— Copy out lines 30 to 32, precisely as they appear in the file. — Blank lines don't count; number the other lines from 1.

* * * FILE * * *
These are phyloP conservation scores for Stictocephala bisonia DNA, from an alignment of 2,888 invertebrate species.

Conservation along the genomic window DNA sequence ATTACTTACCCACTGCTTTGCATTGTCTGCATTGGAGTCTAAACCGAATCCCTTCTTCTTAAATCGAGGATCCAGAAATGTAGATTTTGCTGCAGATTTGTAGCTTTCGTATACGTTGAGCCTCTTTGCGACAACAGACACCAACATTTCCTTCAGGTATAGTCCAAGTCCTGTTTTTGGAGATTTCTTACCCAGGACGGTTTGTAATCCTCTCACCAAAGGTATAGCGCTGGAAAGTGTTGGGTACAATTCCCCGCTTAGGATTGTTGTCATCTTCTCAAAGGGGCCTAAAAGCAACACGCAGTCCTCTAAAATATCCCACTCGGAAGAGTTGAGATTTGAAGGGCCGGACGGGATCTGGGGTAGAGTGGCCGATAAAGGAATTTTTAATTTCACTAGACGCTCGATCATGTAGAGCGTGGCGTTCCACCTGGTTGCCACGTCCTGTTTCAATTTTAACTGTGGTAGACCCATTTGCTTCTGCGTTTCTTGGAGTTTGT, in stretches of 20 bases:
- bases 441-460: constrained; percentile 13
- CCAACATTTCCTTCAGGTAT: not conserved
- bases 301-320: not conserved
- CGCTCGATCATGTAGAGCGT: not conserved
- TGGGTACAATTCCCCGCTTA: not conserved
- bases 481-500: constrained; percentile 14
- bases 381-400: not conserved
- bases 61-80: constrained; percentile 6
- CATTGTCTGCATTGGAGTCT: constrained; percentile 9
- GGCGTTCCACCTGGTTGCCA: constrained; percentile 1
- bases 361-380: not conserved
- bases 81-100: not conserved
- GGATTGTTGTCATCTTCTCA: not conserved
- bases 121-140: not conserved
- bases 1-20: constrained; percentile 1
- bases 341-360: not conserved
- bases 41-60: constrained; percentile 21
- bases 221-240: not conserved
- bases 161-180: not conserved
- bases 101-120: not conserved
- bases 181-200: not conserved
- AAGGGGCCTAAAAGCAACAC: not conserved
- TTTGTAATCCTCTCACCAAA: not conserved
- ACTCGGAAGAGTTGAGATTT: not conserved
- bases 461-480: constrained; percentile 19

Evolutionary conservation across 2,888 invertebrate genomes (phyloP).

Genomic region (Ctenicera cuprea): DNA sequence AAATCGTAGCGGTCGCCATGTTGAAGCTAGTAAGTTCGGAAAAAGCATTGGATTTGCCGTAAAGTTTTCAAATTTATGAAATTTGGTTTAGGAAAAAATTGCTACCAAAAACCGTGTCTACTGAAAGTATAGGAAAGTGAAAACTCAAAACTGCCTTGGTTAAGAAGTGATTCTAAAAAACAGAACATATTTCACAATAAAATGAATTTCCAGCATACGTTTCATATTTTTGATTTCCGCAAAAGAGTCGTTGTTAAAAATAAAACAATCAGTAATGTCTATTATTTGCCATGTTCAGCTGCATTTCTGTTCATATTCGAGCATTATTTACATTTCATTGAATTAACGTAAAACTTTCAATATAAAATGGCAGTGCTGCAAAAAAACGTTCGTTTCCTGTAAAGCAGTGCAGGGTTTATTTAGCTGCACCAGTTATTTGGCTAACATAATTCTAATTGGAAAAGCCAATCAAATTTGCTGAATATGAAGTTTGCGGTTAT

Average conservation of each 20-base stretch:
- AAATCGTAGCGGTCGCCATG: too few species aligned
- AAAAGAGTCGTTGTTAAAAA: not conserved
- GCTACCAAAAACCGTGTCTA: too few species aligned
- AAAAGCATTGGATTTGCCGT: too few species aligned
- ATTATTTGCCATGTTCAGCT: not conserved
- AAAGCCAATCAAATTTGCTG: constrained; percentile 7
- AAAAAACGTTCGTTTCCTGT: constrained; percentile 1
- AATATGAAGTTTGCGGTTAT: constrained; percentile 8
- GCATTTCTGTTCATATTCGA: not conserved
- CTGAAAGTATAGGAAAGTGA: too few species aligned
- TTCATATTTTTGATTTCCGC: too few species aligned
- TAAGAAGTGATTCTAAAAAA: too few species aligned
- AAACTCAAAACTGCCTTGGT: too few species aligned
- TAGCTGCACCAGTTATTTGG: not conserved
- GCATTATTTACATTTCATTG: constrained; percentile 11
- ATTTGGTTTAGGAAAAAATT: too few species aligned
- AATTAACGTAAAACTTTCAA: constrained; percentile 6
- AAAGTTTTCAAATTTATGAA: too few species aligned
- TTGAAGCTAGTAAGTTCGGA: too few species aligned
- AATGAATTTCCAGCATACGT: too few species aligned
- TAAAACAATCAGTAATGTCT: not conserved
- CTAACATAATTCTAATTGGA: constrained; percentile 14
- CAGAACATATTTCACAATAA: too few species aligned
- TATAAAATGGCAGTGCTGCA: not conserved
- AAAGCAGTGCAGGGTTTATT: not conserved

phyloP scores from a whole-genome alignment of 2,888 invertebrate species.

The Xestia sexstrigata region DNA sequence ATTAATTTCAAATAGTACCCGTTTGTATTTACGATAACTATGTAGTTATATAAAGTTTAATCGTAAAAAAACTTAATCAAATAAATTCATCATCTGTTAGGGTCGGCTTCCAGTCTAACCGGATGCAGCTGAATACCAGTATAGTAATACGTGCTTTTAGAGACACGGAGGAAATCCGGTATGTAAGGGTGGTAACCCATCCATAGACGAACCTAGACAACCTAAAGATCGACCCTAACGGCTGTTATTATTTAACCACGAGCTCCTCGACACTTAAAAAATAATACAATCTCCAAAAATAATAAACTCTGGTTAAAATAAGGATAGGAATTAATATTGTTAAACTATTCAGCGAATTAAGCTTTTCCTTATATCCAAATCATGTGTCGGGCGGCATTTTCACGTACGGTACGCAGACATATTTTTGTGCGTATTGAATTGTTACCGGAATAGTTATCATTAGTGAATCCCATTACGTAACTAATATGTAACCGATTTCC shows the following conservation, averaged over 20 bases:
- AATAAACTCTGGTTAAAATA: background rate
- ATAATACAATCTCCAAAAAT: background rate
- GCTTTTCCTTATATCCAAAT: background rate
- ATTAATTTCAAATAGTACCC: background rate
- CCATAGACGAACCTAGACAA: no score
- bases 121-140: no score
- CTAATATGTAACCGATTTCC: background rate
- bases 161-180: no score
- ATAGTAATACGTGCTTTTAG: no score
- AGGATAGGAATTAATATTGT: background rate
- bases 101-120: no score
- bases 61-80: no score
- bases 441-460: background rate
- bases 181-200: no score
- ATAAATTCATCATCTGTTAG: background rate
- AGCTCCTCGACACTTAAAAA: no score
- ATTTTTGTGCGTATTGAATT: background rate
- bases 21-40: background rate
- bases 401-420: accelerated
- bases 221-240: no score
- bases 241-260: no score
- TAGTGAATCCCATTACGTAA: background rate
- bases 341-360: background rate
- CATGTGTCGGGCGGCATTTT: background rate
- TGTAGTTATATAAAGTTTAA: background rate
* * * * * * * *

Average conservation of each 20-base stretch:
- AAATCGTAGCGGTCGCCATG: too few species aligned
- AAAAGAGTCGTTGTTAAAAA: not conserved